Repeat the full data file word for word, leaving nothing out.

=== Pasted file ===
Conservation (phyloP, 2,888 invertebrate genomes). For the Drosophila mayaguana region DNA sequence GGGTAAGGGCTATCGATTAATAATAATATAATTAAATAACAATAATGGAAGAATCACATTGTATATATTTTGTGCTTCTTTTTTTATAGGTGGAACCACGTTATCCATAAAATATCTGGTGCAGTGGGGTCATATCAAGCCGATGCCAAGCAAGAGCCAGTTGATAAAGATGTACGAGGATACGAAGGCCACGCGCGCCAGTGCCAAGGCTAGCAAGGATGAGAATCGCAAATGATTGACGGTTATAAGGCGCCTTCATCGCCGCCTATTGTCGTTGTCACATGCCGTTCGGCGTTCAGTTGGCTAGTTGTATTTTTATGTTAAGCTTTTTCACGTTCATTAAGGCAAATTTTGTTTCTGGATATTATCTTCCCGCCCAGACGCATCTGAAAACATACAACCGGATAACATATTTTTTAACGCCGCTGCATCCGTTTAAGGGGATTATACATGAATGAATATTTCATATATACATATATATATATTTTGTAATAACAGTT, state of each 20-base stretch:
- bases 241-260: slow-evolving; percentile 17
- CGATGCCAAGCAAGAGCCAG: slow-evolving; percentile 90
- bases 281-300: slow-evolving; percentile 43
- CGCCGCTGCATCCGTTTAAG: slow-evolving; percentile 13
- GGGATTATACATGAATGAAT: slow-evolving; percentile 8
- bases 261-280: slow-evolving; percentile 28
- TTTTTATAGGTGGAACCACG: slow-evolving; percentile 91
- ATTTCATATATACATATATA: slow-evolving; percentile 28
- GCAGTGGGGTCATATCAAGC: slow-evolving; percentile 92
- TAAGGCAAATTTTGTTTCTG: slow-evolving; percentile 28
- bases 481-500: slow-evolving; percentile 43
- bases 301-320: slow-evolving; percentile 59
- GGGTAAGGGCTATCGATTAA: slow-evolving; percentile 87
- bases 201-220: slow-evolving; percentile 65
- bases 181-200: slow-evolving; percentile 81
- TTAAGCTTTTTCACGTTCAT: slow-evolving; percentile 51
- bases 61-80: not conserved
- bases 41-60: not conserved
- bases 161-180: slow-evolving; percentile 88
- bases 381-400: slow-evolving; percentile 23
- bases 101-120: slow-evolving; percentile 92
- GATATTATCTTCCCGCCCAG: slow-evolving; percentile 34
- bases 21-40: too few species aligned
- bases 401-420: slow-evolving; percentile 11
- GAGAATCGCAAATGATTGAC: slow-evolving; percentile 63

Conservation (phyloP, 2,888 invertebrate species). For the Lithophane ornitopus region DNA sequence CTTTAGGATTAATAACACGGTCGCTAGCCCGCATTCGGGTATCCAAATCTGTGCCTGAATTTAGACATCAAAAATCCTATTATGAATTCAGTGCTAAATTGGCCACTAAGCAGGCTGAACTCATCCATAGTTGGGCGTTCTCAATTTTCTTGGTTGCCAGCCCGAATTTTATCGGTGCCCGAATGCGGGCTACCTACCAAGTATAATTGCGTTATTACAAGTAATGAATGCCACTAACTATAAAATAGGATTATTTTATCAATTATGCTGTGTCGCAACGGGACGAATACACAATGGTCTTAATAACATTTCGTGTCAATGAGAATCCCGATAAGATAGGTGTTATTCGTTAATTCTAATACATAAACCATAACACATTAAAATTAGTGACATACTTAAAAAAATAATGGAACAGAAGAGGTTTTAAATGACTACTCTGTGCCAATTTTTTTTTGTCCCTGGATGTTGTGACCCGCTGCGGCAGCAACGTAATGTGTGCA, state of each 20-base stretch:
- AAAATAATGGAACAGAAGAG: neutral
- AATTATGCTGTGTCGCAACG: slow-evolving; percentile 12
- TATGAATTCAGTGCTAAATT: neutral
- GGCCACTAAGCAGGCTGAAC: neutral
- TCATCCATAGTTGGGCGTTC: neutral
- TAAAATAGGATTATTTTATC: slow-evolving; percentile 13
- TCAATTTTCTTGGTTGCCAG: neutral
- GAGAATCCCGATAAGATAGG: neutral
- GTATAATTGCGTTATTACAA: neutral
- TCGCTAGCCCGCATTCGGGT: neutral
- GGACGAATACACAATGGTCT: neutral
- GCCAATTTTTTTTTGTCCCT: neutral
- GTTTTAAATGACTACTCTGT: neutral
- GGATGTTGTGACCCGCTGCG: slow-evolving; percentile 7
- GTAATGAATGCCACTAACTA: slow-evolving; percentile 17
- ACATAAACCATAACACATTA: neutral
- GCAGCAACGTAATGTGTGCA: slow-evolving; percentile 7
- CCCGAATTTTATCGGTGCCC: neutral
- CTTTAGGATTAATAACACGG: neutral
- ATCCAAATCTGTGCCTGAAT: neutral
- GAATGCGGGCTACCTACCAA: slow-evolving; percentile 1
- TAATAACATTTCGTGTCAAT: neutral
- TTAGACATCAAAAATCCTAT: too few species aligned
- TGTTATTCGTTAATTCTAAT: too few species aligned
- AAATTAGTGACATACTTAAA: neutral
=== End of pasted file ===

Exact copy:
Conservation (phyloP, 2,888 invertebrate genomes). For the Drosophila mayaguana region DNA sequence GGGTAAGGGCTATCGATTAATAATAATATAATTAAATAACAATAATGGAAGAATCACATTGTATATATTTTGTGCTTCTTTTTTTATAGGTGGAACCACGTTATCCATAAAATATCTGGTGCAGTGGGGTCATATCAAGCCGATGCCAAGCAAGAGCCAGTTGATAAAGATGTACGAGGATACGAAGGCCACGCGCGCCAGTGCCAAGGCTAGCAAGGATGAGAATCGCAAATGATTGACGGTTATAAGGCGCCTTCATCGCCGCCTATTGTCGTTGTCACATGCCGTTCGGCGTTCAGTTGGCTAGTTGTATTTTTATGTTAAGCTTTTTCACGTTCATTAAGGCAAATTTTGTTTCTGGATATTATCTTCCCGCCCAGACGCATCTGAAAACATACAACCGGATAACATATTTTTTAACGCCGCTGCATCCGTTTAAGGGGATTATACATGAATGAATATTTCATATATACATATATATATATTTTGTAATAACAGTT, state of each 20-base stretch:
- bases 241-260: slow-evolving; percentile 17
- CGATGCCAAGCAAGAGCCAG: slow-evolving; percentile 90
- bases 281-300: slow-evolving; percentile 43
- CGCCGCTGCATCCGTTTAAG: slow-evolving; percentile 13
- GGGATTATACATGAATGAAT: slow-evolving; percentile 8
- bases 261-280: slow-evolving; percentile 28
- TTTTTATAGGTGGAACCACG: slow-evolving; percentile 91
- ATTTCATATATACATATATA: slow-evolving; percentile 28
- GCAGTGGGGTCATATCAAGC: slow-evolving; percentile 92
- TAAGGCAAATTTTGTTTCTG: slow-evolving; percentile 28
- bases 481-500: slow-evolving; percentile 43
- bases 301-320: slow-evolving; percentile 59
- GGGTAAGGGCTATCGATTAA: slow-evolving; percentile 87
- bases 201-220: slow-evolving; percentile 65
- bases 181-200: slow-evolving; percentile 81
- TTAAGCTTTTTCACGTTCAT: slow-evolving; percentile 51
- bases 61-80: not conserved
- bases 41-60: not conserved
- bases 161-180: slow-evolving; percentile 88
- bases 381-400: slow-evolving; percentile 23
- bases 101-120: slow-evolving; percentile 92
- GATATTATCTTCCCGCCCAG: slow-evolving; percentile 34
- bases 21-40: too few species aligned
- bases 401-420: slow-evolving; percentile 11
- GAGAATCGCAAATGATTGAC: slow-evolving; percentile 63

Conservation (phyloP, 2,888 invertebrate species). For the Lithophane ornitopus region DNA sequence CTTTAGGATTAATAACACGGTCGCTAGCCCGCATTCGGGTATCCAAATCTGTGCCTGAATTTAGACATCAAAAATCCTATTATGAATTCAGTGCTAAATTGGCCACTAAGCAGGCTGAACTCATCCATAGTTGGGCGTTCTCAATTTTCTTGGTTGCCAGCCCGAATTTTATCGGTGCCCGAATGCGGGCTACCTACCAAGTATAATTGCGTTATTACAAGTAATGAATGCCACTAACTATAAAATAGGATTATTTTATCAATTATGCTGTGTCGCAACGGGACGAATACACAATGGTCTTAATAACATTTCGTGTCAATGAGAATCCCGATAAGATAGGTGTTATTCGTTAATTCTAATACATAAACCATAACACATTAAAATTAGTGACATACTTAAAAAAATAATGGAACAGAAGAGGTTTTAAATGACTACTCTGTGCCAATTTTTTTTTGTCCCTGGATGTTGTGACCCGCTGCGGCAGCAACGTAATGTGTGCA, state of each 20-base stretch:
- AAAATAATGGAACAGAAGAG: neutral
- AATTATGCTGTGTCGCAACG: slow-evolving; percentile 12
- TATGAATTCAGTGCTAAATT: neutral
- GGCCACTAAGCAGGCTGAAC: neutral
- TCATCCATAGTTGGGCGTTC: neutral
- TAAAATAGGATTATTTTATC: slow-evolving; percentile 13
- TCAATTTTCTTGGTTGCCAG: neutral
- GAGAATCCCGATAAGATAGG: neutral
- GTATAATTGCGTTATTACAA: neutral
- TCGCTAGCCCGCATTCGGGT: neutral
- GGACGAATACACAATGGTCT: neutral
- GCCAATTTTTTTTTGTCCCT: neutral
- GTTTTAAATGACTACTCTGT: neutral
- GGATGTTGTGACCCGCTGCG: slow-evolving; percentile 7
- GTAATGAATGCCACTAACTA: slow-evolving; percentile 17
- ACATAAACCATAACACATTA: neutral
- GCAGCAACGTAATGTGTGCA: slow-evolving; percentile 7
- CCCGAATTTTATCGGTGCCC: neutral
- CTTTAGGATTAATAACACGG: neutral
- ATCCAAATCTGTGCCTGAAT: neutral
- GAATGCGGGCTACCTACCAA: slow-evolving; percentile 1
- TAATAACATTTCGTGTCAAT: neutral
- TTAGACATCAAAAATCCTAT: too few species aligned
- TGTTATTCGTTAATTCTAAT: too few species aligned
- AAATTAGTGACATACTTAAA: neutral